Have you ever wondered what expansion nirvana looks like and how to get there?
It is the existential question for customer success that I continually ask myself in order to define and refine our methodology towards achieving complete revenue performance.
From my elite athlete days, it is in my nature to start with the ultimate performance end goal in mind and work backwards in laying out the plan to get there.
I use the end vision as the north star for advising my clients in driving business growth.
Then we execute and adjust course as the businesses, their customers and the market evolve.
What is Expansion Nirvana?
“Expansion nirvana is a wildly loyal, constantly maturing, customer base that recognizes the beneficial impact of the product on its business, and continues to buy more.” Kia Puhm, DesiredPath
Consequently, expansion nirvana discussions are about the customer’s business and driving it forward, not about buying more product.
Buying more product is a resulting action item (i.e. required step) for the customer to actualize their strategy, not the purpose of the expansion discussion.
Path to Expansion Nirvana
If expansion nirvana is the end goal, then what does the path to getting there look like?
I view adoption and retention as prerequisites to expansion.
Customer Success will not earn the right to explore expansion if the customers cannot see the value add impact of the product on the business.
Customers will not recognize value add to the business and remain loyal if they have not had a frictionless adoption experience, or worse, not yet adopted the product.
Adoption therefore needs to be effortless, seamless and quick for the customer (and efficient for the vendor).
Retention needs to be about demonstrating the achievement of desired business outcomes and return on investment (ROI).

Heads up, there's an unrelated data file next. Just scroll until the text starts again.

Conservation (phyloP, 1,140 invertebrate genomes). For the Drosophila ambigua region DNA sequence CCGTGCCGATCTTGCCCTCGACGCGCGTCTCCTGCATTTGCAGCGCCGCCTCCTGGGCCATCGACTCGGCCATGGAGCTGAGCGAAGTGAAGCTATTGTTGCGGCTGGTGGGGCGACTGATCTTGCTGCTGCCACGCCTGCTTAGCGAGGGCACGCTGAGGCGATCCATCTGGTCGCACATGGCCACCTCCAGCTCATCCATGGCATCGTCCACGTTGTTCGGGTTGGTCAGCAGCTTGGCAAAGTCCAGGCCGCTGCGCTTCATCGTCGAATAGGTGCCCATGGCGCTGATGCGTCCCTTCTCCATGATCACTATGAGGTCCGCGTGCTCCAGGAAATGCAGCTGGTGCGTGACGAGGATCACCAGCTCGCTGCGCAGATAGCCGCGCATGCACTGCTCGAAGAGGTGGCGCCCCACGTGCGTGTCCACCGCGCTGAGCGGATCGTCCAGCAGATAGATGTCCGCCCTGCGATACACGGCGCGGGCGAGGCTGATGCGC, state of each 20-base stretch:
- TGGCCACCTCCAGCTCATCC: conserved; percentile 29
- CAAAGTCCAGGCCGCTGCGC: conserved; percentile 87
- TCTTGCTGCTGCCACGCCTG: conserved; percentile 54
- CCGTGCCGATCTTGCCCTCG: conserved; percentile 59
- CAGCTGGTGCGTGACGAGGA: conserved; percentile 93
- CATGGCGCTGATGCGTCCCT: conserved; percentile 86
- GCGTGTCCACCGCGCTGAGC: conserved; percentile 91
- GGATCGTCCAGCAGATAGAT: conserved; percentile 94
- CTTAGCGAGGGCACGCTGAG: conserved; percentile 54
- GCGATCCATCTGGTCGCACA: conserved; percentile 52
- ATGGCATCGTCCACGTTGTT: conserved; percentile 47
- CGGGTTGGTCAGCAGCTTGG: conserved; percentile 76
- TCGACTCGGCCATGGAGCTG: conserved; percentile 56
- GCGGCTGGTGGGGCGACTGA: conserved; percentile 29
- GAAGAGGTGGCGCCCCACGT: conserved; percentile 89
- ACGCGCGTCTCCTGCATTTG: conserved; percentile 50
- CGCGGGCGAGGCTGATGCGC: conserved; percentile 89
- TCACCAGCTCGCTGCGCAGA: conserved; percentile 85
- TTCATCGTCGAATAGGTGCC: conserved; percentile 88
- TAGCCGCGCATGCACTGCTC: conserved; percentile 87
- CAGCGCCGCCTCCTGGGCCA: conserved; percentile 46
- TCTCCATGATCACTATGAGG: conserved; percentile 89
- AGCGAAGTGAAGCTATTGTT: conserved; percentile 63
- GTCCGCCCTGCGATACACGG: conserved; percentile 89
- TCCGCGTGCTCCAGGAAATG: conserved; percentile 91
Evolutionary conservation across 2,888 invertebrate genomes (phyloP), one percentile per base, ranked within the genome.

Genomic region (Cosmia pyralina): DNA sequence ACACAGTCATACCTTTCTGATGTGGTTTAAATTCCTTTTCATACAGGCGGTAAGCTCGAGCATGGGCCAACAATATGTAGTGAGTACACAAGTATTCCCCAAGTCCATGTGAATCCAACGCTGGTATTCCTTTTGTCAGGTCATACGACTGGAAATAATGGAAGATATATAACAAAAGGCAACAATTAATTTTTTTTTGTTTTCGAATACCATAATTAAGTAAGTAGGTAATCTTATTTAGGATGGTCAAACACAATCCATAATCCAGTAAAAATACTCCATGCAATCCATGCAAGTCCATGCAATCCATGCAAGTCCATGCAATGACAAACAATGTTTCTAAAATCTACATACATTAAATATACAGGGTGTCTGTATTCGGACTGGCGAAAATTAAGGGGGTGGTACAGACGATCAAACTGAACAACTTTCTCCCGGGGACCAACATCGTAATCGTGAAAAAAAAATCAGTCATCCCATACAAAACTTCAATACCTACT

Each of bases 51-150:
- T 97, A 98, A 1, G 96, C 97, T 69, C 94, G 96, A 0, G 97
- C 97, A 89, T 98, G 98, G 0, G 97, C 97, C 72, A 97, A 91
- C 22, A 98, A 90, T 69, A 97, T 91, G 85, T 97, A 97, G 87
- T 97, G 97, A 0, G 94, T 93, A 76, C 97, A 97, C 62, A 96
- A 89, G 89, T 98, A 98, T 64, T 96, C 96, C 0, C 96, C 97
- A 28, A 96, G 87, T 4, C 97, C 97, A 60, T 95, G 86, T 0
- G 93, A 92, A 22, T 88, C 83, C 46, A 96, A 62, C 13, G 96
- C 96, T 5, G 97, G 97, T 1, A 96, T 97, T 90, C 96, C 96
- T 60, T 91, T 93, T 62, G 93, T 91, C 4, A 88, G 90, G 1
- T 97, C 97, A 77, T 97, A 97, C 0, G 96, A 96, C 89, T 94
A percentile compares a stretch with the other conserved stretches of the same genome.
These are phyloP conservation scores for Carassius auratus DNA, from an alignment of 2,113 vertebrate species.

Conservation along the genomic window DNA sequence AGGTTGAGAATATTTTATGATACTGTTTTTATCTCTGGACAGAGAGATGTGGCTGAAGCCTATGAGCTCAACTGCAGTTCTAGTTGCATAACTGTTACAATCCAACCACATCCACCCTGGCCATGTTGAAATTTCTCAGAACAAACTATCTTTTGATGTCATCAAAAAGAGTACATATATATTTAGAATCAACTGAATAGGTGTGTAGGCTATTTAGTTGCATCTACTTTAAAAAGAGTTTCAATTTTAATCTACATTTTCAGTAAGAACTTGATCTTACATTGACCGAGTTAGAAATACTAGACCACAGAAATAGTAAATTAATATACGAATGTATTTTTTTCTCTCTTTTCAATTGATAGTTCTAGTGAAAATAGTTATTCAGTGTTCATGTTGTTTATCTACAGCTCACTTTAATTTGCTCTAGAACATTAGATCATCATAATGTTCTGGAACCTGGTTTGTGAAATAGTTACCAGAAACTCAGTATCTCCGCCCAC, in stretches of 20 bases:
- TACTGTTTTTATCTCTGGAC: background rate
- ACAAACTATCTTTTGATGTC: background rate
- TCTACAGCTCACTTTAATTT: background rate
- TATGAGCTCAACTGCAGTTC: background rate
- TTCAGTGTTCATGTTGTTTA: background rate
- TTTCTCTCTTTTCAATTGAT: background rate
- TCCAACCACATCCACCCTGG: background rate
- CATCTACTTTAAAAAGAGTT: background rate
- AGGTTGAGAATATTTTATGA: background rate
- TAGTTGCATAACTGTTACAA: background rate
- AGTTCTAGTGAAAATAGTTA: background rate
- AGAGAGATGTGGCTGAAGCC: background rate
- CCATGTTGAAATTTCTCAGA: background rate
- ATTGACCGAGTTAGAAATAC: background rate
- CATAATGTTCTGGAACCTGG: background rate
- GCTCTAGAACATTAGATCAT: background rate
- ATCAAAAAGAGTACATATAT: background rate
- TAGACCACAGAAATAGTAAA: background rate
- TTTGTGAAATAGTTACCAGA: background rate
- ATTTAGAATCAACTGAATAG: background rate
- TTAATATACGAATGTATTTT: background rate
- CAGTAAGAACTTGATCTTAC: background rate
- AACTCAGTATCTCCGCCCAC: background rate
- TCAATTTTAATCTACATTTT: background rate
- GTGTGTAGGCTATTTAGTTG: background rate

Too often I see companies spending their Customer Success resource effort on product adoption and reactive renewals.
Customer Success Managers (CSMs) focus predominantly on adoption activities that can be codified such as repeatable product training and usage best practices, and then come renewal time, on clearing the deck of escalated issues in the hope of getting the renewal signed.
To move towards expansion nirvana, adoption needs to be repeatable and automatic like breathing.
Customer Success should aim to refine repeatability to the point where it can leverage automation and the customer’s connected experience to advance adoption through low- and tech-touch approaches and spend as little time in adoption as possible.
Retention needs to be about demonstrating value so clients can see ROI.
Through a strong adoption foundation, and proactive monitoring of customer progress that allows CSMs to address issues long before they escalate and in a more efficient manner, Customer Success can transfer its effort to conversations that focus the customer on recognizing their business outcomes and value realized, thus paving the way for expansion discussions.
For ultimate revenue performance, a company needs to have a wildly loyal, constantly maturing, customer base that recognizes the beneficial impact of the product on its business and continues to buy more.
This is expansion nirvana.
To get there, adoption must be repeatable and automatic like breathing, and retention must be about demonstrating business value achieved.
Once this occurs, Customer Success will have earned the right to discuss what are the next steps in driving the customer’s business forward.
If the vendor’s product makes good on its value proposition promise, then product expansion is a natural occurring event in the customer’s goal to driving their business forward.
Expansion nirvana happens as a result of recognized, strategic value.
“Providing a Connected Customer Experience Leads to Expansion Nirvana” was the focus topic at this year’s Customer Connect, a MindTouch event that brings together industry-leading experts in Customer Success. MindTouch invited me to speak about this in San Mateo to the attendees. The above is a summary of that presentation.